California-based solar installer HelioPower, which filed for bankruptcy in April 2017, has now announced its successful restructuring and has emerged from bankruptcy. Today (Aug. 22), the company announced that it’s completed its corporate and financial reorganization and has de-leveraged the company’s ongoing business while stabilizing its financial health.
The company provides solar for residential and commercial clients. With those, and other services it offers, aimed at reducing customers’ energy costs in the US and abroad.
The company filed for Chapter 11 protection on April 25, 2017. The U.S Bankruptcy Court for the District of Nevada “This is a significant day for HelioPower,” said Mo Rousso, president and founder of HelioPower. “We’ve accomplished a complex restructuring in a very short time period and with our strengthened financial flexibility, we will now focus on our industry leading capabilities by providing integrated energy solutions to homeowners and businesses alike.”
HelioPower filed its Chapter 11 petition less than 4 months ago, on April 25, 2017, with the US Bankruptcy Court for the District of Nevada. The company had liabilities of up to $10 million and had been shored up by $3 million from its parent company Sierra Nevada Solar (SNS). It also had up to 5,000 creditors at the time, according to court filings. The company had blamed the filing to 60-to-90 day lags in payments from services rendered.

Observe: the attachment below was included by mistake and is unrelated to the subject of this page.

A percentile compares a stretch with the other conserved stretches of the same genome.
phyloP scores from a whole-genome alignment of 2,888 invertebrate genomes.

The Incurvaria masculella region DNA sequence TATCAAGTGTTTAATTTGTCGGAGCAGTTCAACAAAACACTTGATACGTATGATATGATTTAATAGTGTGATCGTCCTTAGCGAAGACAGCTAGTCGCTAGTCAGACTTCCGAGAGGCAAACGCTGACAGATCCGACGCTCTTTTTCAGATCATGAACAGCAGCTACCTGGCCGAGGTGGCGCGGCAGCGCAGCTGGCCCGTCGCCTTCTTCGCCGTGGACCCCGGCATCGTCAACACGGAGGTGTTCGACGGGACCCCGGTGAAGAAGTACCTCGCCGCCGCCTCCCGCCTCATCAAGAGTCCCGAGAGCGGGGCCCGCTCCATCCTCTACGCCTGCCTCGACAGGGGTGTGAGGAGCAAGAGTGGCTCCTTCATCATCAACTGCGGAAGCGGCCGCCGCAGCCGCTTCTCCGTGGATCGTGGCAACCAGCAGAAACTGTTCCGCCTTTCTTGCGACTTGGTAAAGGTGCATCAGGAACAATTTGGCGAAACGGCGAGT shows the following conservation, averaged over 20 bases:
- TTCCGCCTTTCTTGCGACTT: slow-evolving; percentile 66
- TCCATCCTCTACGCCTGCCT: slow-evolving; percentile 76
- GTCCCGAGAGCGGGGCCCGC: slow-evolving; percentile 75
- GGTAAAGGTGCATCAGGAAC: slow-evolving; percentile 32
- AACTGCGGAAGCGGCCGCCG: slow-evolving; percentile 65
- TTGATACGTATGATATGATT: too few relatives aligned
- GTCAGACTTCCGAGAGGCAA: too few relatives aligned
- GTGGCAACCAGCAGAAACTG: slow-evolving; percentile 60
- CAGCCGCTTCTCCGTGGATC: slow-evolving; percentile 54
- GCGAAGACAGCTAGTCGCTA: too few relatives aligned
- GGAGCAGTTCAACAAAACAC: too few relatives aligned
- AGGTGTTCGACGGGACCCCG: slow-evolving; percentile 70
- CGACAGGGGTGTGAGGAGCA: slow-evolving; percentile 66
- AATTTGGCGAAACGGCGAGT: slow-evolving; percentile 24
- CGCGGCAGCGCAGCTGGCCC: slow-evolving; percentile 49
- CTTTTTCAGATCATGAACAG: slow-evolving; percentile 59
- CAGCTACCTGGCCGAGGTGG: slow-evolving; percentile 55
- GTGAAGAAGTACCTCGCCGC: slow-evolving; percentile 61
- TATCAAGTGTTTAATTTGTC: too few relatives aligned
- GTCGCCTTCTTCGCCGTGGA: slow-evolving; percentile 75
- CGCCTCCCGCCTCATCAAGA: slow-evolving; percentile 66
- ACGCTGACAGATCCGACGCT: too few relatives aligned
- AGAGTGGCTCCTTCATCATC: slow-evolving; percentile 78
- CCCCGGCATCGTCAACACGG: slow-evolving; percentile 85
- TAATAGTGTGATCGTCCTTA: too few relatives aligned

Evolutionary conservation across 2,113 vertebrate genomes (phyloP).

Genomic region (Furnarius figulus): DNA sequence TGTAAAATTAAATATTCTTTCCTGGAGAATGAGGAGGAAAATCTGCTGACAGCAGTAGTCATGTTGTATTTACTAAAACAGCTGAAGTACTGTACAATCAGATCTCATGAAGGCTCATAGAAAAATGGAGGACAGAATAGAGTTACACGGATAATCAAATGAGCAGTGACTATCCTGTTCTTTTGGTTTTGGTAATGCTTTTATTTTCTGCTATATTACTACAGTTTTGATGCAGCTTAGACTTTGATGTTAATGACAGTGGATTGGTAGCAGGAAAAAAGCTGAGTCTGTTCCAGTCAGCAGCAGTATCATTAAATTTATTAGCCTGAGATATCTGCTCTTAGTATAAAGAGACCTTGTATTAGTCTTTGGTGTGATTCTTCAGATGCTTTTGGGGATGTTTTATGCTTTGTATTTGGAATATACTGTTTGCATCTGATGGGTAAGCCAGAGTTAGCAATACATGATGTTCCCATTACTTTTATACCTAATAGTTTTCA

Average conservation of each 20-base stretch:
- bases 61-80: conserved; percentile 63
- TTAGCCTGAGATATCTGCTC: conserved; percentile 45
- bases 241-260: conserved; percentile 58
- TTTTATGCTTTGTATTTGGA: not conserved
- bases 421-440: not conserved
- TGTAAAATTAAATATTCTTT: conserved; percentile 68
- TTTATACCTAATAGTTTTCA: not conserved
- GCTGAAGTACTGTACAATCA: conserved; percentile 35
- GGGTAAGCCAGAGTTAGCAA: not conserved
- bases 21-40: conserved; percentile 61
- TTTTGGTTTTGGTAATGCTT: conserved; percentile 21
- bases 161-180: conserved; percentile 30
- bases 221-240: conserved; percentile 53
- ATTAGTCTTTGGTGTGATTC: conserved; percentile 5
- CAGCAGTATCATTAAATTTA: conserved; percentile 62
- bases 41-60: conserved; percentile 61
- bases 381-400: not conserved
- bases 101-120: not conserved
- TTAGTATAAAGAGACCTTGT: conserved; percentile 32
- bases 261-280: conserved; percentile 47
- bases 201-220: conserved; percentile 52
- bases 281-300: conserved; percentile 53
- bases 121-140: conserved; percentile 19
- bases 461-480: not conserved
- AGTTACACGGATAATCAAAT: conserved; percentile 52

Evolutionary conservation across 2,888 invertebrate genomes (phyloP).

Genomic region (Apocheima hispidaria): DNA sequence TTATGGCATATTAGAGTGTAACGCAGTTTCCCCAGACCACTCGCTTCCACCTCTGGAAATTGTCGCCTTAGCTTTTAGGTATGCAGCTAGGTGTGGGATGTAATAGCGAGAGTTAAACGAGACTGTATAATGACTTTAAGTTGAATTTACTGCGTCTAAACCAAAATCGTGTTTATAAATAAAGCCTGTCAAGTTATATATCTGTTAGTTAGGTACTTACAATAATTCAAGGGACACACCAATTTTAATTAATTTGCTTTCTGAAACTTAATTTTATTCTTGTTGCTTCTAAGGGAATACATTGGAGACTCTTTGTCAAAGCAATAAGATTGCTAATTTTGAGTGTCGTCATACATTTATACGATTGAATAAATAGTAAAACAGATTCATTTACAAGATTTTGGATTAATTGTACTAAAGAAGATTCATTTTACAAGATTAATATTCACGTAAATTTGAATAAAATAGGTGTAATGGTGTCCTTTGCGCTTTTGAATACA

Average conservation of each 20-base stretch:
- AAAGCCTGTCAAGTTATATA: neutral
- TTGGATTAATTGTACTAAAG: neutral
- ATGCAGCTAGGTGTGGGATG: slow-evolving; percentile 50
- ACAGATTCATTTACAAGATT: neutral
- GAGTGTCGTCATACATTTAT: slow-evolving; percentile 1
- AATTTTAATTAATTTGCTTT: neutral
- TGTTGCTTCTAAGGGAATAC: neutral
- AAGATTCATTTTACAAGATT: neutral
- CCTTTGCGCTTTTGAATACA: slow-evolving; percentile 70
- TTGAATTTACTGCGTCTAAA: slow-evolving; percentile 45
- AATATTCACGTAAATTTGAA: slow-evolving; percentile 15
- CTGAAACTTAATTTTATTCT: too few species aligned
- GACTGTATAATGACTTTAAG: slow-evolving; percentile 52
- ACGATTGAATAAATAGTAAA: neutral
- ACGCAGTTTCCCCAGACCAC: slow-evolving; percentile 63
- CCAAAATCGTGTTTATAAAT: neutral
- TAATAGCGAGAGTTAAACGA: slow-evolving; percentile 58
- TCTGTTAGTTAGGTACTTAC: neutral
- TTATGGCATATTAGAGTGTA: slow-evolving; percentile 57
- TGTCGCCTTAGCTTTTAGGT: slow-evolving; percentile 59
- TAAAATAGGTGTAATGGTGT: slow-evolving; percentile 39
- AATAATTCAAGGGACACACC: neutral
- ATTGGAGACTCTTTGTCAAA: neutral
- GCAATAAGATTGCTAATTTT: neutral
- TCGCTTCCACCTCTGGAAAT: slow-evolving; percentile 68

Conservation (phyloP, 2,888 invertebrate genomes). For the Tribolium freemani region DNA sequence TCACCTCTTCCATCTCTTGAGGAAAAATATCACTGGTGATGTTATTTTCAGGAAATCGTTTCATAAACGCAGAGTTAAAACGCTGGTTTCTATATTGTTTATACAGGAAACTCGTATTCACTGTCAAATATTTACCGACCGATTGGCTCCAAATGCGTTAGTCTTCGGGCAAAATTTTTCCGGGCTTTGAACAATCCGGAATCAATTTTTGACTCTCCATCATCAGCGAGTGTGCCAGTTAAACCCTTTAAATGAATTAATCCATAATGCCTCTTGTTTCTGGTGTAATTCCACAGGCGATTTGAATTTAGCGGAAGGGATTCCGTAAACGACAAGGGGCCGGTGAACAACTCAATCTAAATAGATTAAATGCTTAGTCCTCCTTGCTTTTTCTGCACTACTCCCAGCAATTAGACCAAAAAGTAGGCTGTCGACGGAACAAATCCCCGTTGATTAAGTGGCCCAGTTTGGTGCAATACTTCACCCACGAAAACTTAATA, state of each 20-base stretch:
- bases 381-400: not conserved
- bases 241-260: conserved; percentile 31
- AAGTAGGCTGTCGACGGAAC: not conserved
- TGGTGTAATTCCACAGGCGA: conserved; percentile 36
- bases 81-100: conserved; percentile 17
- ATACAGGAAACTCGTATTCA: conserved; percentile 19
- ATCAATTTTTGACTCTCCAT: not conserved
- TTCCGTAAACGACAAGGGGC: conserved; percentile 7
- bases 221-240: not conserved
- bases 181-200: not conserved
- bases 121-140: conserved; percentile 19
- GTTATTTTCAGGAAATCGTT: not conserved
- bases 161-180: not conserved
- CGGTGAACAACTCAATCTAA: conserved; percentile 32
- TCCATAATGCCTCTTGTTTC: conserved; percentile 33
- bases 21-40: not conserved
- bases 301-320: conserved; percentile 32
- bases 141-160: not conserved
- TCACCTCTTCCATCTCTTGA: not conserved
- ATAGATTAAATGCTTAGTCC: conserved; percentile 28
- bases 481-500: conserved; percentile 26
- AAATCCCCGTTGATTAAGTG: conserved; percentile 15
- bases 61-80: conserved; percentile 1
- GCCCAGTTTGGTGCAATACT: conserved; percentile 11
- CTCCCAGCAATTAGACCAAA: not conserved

“It is with deep satisfaction that we close this challenging chapter of HelioPower’s story, emerging from bankruptcy as a stronger company.” Mo continued, “We thank our creditors for working with us to make this new beginning possible, as well as our employees, our customers, our suppliers and our advisors. We look forward to returning to focus on providing high quality integrated energy solutions to our customers.”
The filing and quick recovery shows that not all solar companies filing for bankruptcy will ultimately fail. In another case, SolarWorld Americas, whose German parent filed for insolvency has arranged to keep operations open throughout 2017 with additional funding, for instance. But it also shows that the problem some companies face is recovering debt owed to them for services rendered.Tweet